The Pre-Revolutionary Clown

| 8/10/2011 10:53:02 AM


Five thousand people streamed through the streets of Manhattan. The crowd marched against the stream of traffic: It made it harder for the NYPD to follow them. Some carried briefcases and umbrellas, having been caught up in the throng on their way home from work or during an afternoon stroll. Others lifted bright placards above their heads. “God Bless You Lyndon For Ending The War,” read one. A smallish man in wire-rimmed glasses and a black military duster led the pack, singing, “I declare the war is over” in an off-pitch, nasal croon.

The man’s name was Phil Ochs, and the Vietnam War wouldn’t actually end for another seven and a half years. 


Phil Ochs is an American enigma. He grew up Jewish in El Paso, Texas, with his father, a veteran with crippling post-traumatic stress disorder, and mother, a nouveau riche Scottish immigrant. With only an acoustic guitar, Ochs wrote trenchant protest music and gave the ‘60s counterculture movement its most famous anti-war anthem. John Wayne and Elvis Presley, Pete Seeger and Bob Dylan, Victor Jara and Robert F. Kennedy were all among his idols. He drank too much. Alcoholism turned into depression, depression turned into lunacy, and all three drove him to suicide at the age of 35.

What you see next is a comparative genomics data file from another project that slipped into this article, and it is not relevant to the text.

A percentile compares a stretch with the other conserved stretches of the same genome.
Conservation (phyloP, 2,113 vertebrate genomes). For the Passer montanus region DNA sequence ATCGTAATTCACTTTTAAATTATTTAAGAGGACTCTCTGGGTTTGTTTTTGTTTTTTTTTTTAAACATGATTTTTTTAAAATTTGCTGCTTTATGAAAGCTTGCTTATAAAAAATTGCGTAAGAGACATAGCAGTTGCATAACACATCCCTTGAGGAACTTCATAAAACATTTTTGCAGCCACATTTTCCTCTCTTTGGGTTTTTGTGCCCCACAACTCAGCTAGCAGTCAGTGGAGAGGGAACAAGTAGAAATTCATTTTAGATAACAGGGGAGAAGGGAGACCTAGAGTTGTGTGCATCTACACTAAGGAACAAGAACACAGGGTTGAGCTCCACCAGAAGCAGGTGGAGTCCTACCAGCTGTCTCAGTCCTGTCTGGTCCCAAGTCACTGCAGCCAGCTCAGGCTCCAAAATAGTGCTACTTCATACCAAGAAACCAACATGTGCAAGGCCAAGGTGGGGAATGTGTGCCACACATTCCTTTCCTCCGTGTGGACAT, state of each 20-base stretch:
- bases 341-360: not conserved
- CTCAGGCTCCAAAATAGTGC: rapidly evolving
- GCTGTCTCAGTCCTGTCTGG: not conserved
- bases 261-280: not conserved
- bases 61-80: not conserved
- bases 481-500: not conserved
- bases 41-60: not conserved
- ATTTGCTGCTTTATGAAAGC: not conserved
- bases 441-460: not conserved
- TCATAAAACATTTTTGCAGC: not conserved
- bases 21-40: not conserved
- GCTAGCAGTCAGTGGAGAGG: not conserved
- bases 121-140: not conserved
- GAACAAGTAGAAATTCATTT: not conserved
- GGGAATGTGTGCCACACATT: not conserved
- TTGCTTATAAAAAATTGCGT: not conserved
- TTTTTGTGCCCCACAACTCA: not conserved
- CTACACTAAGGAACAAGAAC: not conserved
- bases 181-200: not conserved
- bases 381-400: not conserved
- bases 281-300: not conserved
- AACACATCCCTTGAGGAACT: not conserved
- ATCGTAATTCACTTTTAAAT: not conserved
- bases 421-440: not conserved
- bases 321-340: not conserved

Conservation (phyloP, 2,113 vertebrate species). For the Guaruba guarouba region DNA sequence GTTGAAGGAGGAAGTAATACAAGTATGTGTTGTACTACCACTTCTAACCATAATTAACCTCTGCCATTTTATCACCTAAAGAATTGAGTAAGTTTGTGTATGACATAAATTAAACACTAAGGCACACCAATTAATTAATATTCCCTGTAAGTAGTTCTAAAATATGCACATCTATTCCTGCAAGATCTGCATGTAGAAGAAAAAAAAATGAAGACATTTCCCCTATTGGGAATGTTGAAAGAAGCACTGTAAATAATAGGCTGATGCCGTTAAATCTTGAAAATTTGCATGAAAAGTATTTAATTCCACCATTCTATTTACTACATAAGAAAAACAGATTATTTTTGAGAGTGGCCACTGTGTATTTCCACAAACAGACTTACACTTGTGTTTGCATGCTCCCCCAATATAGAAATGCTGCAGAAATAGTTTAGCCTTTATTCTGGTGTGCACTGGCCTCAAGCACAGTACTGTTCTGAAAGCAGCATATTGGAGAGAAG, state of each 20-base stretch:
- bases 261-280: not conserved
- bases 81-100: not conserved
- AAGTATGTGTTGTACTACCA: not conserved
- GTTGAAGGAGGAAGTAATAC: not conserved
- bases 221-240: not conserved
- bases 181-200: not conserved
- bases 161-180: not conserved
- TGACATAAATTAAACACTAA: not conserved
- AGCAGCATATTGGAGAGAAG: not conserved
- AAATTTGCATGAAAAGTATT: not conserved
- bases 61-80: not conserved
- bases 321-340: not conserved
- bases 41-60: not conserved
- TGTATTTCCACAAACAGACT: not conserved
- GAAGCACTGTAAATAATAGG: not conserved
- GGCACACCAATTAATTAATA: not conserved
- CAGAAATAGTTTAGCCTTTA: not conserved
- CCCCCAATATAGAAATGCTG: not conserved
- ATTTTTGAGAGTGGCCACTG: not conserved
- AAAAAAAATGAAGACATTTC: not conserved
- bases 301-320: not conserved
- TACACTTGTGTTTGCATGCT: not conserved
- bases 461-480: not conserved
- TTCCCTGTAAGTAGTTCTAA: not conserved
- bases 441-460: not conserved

Ochs’ meteoric rise and fall are the subject of Phil Ochs: There But For Fortune, a comprehensive documentary of the young musician’s life and passions, released last month on First Run Features. Director Kenneth Bowser charts Ochs’ inspirations through shifting political winds, revolutionary cultural trends, and the abrupt punctuation marks of history.  Bowser sketches a sharp portrait of a man devoted to equality, progress, and justice until his untimely death.

12/26/2013 6:06:45 AM

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